Howard University is home to the only all-Black college swim team in the U.S., and on Sunday the Bison’s men’s swimming and diving team won the Northeast Conference Championship, beating the other teams “by a margin of 169 points.” This gave the HBCU team its first conference championship in 34 years.
Howard University is the last remaining HBCU with a swimming program and has seen an incredible amount of growth in the past decade, especially considering its coach Nicholas Askew advocated for the program being shut down in 2013 because of years of woeful underinvestment. “It was a disservice to the student athletes that came here with hopes and ambitions of developing and getting better and not having a consistent coach,” he said. “My answer to the equation was just cut it. Stop having a program that’s not being supported.”
This was all incredibly personal to Askew, a class of 2000 alum, who played tennis and swam for the university. In 2014, Askew took over the coaching position, completely transforming the program in his nine years as coach. He now boasts “Nobody in America can offer what we have in our pool…Where else are you going to see this?”
The NEC Conference Championship win certainly answers that question, and Bison swimmers “also walked away with multiple individual trophies: Senior Miles Simon won the NEC Outstanding Swimmer award; sophomore Jordan Walker won the NEC Outstanding Diver award; and Zuzu Nwaeze, of Columbia, Maryland, won Rookie of the Meet honors. The team also won NEC Coaching Staff of the Year honors.”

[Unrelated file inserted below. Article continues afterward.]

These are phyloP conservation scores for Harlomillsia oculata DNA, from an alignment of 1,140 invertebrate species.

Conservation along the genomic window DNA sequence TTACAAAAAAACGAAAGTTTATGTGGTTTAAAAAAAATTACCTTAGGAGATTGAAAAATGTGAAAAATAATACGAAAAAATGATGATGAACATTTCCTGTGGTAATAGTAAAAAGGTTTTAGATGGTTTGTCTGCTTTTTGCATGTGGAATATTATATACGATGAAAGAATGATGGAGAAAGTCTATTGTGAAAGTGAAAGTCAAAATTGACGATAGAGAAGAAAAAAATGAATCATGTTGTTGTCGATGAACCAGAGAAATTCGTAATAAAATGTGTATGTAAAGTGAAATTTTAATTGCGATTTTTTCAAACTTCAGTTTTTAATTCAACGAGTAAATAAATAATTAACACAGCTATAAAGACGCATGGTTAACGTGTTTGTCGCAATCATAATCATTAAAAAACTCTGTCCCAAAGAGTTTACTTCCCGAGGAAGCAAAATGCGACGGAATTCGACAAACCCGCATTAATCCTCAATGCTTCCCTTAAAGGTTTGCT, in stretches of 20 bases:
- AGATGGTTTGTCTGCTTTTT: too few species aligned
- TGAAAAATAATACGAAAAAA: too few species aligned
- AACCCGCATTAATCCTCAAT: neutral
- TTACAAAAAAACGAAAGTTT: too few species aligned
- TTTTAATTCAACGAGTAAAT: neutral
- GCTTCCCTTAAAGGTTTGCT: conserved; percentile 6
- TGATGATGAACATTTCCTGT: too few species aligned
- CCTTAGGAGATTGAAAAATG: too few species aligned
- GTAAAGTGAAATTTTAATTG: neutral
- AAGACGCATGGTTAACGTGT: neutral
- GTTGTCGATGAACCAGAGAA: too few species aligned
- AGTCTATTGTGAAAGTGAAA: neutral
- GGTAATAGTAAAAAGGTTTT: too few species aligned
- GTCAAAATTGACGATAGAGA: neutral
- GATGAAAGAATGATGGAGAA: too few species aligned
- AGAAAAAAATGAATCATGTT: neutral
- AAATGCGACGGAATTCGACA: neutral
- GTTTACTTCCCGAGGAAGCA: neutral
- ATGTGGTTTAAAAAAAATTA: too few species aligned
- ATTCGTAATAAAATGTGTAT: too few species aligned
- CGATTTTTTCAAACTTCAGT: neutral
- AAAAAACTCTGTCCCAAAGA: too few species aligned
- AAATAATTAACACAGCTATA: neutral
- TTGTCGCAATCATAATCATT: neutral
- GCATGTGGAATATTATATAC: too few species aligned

While Sunday’s win is being “described as historic and significant in a sport that is predominantly White,” much can be attributed to the prejudice Black people have long experienced in this country.
As Victoria Prizzia, organizer of “Pool: A Social History of Segregation,” an exhibition about the history of segregation and swimming in the U.S. says, “[t]he story of water is really a story of social justice.” In fact, as relayed by University of Montana Professor Jeff Wiltse, “During the 19th century, people of African ancestry were more accomplished swimmers than people of European ancestry. They were more likely to be swimmers and more likely to be better swimmers,” but, that all changed during the 20th century, when “[t]he vast majority of these pools were for whites only. And the Jim Crow pools that were accessible to black Americans tended to be small and much less desirable.”
Indeed, this legacy of discrimination within the sport of swimming has reverberated for years, and today, “African American athletes represent a very small percent of competitive swimmers in America.” Howard University has “one-third of the Black collegiate swimmers in America.” Senior swim team member at Howard Miles Simon says, “that number could be higher.”
Coach Askew echoes that sentiment, telling CNN, “Howard can’t be the only place, the only option because we only have so many roster spots. There are so many people we unfortunately can’t have at Howard to be able to swim…We are so glad to be able to see the success and so prayerful that it will be taken note of by the other HBCU’s to restart their program so we can no longer be the only HBCU.”